Like pillars, examples are more effective when they are made of concrete rather than quicksand. Consider the following examples of transitivity. Quicksand: “For example, if consumer A likes product X more than product Y and likes product Y more than product Z, then he should also like product X more than product Z.” Concrete: “For example, if Jack enjoys drinking whiskey more than wine, and enjoys drinking wine more than buttermilk, then he should also enjoy drinking whiskey more than buttermilk.” Because researchers think abstractly about their research, they all-too-often give examples made of quicksand (e.g., “an option that performs well on attribute A but poorly on attribute B”) rather than concrete (e.g., “a car that looks nice but costs too much”). With extra effort, readers might be able to decode quicksand examples involving products X, Y, and Z with attributes A and B. But they can more easily picture whiskey, wine, buttermilk, and cars that are expensive yet pretty. Thus, one way to help readers understand your research is to use examples made of concrete rather than quicksand. Being concrete is important because if an example brings an idea only from the stars to the clouds, it will still look like fog to readers on the ground.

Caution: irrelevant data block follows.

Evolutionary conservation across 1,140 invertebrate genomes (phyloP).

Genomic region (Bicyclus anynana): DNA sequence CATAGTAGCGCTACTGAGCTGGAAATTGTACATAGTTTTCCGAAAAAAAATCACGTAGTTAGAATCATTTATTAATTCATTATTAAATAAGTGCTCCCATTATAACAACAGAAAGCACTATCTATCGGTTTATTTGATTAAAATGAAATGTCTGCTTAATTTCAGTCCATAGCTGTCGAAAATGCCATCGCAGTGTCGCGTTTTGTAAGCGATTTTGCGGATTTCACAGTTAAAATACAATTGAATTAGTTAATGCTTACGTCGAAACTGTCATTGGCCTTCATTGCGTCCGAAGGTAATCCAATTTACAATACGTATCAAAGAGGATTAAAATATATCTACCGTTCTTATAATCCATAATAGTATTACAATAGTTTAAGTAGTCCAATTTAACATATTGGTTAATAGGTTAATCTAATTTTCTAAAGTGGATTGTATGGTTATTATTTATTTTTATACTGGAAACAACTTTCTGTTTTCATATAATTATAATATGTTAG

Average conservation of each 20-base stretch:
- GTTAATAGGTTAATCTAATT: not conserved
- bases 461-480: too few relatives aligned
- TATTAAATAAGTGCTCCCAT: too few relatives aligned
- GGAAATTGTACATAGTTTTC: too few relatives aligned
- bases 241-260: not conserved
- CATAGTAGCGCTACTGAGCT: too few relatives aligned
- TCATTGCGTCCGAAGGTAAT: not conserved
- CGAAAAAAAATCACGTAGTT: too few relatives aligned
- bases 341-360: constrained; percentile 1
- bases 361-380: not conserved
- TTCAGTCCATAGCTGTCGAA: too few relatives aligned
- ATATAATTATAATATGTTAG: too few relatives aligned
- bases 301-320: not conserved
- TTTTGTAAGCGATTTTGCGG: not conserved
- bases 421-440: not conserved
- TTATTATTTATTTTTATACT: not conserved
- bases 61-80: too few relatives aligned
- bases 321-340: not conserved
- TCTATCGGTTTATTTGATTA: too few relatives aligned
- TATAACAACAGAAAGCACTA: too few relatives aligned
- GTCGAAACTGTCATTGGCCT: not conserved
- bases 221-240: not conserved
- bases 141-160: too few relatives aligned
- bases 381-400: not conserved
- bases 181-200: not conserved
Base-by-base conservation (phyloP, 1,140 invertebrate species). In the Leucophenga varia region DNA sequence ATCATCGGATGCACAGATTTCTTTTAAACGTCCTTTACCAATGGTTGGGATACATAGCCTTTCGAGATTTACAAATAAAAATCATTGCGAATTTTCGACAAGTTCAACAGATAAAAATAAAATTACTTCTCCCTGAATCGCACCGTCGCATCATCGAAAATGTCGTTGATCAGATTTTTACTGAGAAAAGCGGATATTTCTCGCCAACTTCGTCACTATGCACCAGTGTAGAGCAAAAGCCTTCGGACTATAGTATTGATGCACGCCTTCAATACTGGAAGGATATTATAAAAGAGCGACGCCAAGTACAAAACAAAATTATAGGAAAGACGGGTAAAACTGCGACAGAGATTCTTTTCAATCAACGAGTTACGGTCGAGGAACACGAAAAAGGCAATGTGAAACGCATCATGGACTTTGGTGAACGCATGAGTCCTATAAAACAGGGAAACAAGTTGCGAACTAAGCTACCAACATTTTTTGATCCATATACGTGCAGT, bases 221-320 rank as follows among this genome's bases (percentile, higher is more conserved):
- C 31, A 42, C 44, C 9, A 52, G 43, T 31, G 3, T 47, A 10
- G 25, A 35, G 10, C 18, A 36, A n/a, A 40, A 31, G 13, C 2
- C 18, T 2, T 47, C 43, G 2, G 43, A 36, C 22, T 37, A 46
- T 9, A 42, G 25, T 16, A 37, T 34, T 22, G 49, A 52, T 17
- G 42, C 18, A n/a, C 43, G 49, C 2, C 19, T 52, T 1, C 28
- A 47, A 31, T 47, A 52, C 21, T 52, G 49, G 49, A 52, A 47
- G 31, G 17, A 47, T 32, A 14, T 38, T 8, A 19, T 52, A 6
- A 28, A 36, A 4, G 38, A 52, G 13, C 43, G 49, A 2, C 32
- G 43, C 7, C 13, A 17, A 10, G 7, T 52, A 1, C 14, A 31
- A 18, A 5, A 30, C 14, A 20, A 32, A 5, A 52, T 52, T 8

Analogies—like our metaphor about stars, clouds, and fog—offer an additional tool to help writers make abstract ideas easier to understand (Lakoff and Johnson 1980). Analogies explain something that you want readers to understand (a target domain) by relating it to something that they already know (a base domain; Dahl and Moreau 2002; Gregan‐Paxton and John 1997). We sprinkled analogies throughout this tutorial: adding technical language to an article is like adding salt to cookie dough, writing an academic article is like building a house, using an abstract example to explain an idea is like using quicksand to support your house.